Property prices double in some areas as national prices near 2022 peak
For a lucky few property owners their asset has doubled in value in just 12 months, while national real estate values overall are hurtling towards their previous peak from April 2022.
As property prices doubled in a year in a select few places, national property prices are on track to return to positive annual growth within a month.
At the real estate market’s current trajectory, it is on course to record positive 12-month growth by July and surpass their April 2022 peak by January 2024.
Eleanor Creagh, Senior Economist, PropTrack, said housing demand was being bolstered by escalating migration levels and renters trying to escape the rapidly rising rents at a time when there was a limited amount of stock on the market.
In the face of this population surge, new dwelling approvals are actually at ten-year lows.
The outcome of this mismatch between homes and people is so strong that not even rampant inflation and interest rates can dampen demand and price growth.
“That could see home prices lift by 4 per cent over 2023,” she said.
“The housing market has so far avoided the steep falls many expected.
“After five months of price growth, stronger market conditions are becoming more widespread in 2023.”
The price recovery is exemplified by the ten suburbs that have doubled in price over the past year.
Seven are in News South Wales and four of the ten are regional as well as one in Darwin.
Top 10 suburbs where house prices doubled the quickest relative to their median sales price - May 2023
|Suburb||GCCSA||Months to double||Start median||Median May 2023|
|1||Boat Harbour, NSW||Rest of NSW||16||$846,250||$1,707,500|
|2||Proston, QLD||Rest of QLD||20||$117,500||$235,000|
|3||Humpty Doo, NT||Greater Darwin||20||$300,000||$600,000|
|4||Nirimba Fields, NSW||Greater Sydney||20||$541,000||$1,130,100|
|5||Box Hill, NSW||Greater Sydney||21||$600,000||$1,225,000|
|6||Murrays Beach, NSW||Rest of NSW||22||$625,000||$1,250,000|
|7||Melonba, NSW||Greater Sydney||24||$544,950||$1,160,000|
|8||Wy Yung, VIC||Rest of VIC||24||$417,500||$840,000|
|9||Vineyard, NSW||Greater Sydney||24||$2,417,500||$5,000,000|
|10||Grantham Farm, NSW||Greater Sydney||25||$514,000||$1,050,000|
The lack of supply is highlighted by near absence of properties for sale in vast tracts of suburban and regional Australia.
Inner and south east Perth, Brisbane inner city, east and north, Darwin, Hobart, Sydney’s outer west, outer south west and Blue Mountains, Gold Coast and Melbourne south east are regions that have experienced an annual decline in listings of 80 to 90 per cent.
Property sellers and buyers in paralysis
While it may seem like this dearth of supply is good news for sellers, REIA President Hayden Groves said that’s not necessarily the case.
“While it’s causing a lot of pain for buyers, and people think it’s good for sellers, it’s hard for them both.
“Part of the reason we have such a blockage in supply is that sellers are reluctant to put their properties on the market as they can’t be sure they’ll find anything that’ll suit their needs to move into.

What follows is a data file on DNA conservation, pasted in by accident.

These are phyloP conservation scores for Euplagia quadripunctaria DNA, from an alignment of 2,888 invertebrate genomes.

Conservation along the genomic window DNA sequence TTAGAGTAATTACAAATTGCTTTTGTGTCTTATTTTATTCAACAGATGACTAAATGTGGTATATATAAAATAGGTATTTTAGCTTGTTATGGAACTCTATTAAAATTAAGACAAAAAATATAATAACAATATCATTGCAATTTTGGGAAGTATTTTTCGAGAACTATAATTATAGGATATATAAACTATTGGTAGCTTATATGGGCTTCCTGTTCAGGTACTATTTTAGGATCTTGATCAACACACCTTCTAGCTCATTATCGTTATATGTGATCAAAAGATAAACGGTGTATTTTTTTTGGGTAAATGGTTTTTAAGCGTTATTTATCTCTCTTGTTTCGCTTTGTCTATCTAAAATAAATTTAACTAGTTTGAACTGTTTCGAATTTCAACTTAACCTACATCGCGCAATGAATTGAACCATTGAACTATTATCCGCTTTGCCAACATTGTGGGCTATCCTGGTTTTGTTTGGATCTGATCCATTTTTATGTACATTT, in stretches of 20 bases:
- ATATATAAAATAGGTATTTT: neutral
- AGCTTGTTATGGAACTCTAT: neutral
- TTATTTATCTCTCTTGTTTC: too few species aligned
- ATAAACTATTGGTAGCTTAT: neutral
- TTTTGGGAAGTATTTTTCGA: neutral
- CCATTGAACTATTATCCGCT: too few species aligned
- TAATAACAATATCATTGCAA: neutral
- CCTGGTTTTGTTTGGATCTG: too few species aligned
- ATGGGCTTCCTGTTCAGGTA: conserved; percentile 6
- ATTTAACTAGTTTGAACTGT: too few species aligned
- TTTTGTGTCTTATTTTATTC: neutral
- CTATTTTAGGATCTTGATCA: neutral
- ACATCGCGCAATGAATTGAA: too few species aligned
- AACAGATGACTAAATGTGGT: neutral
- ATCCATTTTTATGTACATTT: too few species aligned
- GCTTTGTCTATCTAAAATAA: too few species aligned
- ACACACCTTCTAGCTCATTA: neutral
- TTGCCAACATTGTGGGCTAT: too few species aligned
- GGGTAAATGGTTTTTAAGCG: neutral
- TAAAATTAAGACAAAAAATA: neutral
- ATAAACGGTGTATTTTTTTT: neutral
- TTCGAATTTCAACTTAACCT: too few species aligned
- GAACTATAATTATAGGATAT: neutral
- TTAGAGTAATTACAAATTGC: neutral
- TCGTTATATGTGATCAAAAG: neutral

“In the past, they’d just rent for six to 12 months while they looked, but now, with the crisis in the rental market, that’s not really an option, either.”
The one cohort in the property market still keen to sell is the investor-owner.
Rising interest rates that are wiping out the benefits of higher rents, especially among those moving from fixed to higher variable rates, are driving many landlords to sell.
The portion of newly listed ex-rentals swelled to 30.3 per cent, which is 1 percentage point higher than a month ago and 5.2 percentage points higher than the long-term average.
The proportion of newly listed investor-owned residential listings is at a two-year high of 36 per cent in Sydney.
According to CoreLogic, investor-owned properties in Melbourne now account for 32.3 per cent of all new listings, the highest level in a year and 6.6 percentage points above the decade average.
In Brisbane, investor listings climbed to 33 per cent, which is 4.4 percentage points higher than the previous 10-year average, it increased to 34.4 per cent in Perth and to 35.8 per cent in Canberra.
As landlords abandon the market, the rental crisis is only set to worsen.
Affordability at GFC levels
Despite a decline in housing affordability, Western Australia remained the most affordable of all states and territories for home buyers and renters in the March 2023 quarter, according to the Real Estate Institute of WA (with the exception Northern Territory home buyers).
Nationally, the proportion of family income required to meet loan repayments was 44.9 per cent. This equalled the worst affordability result since the Global Financial Crisis (GFC) era of September 2008.
South Australia saw the greatest increase in loan servicing pressure over the quarter, up 1.1 percentage points to 41 per cent. New South Wales home owners faced the greatest affordability challenge, requiring 55 per cent of their income to service monthly mortgage repayments.
Tasmania and the ACT both recorded slight improvements in housing affordability.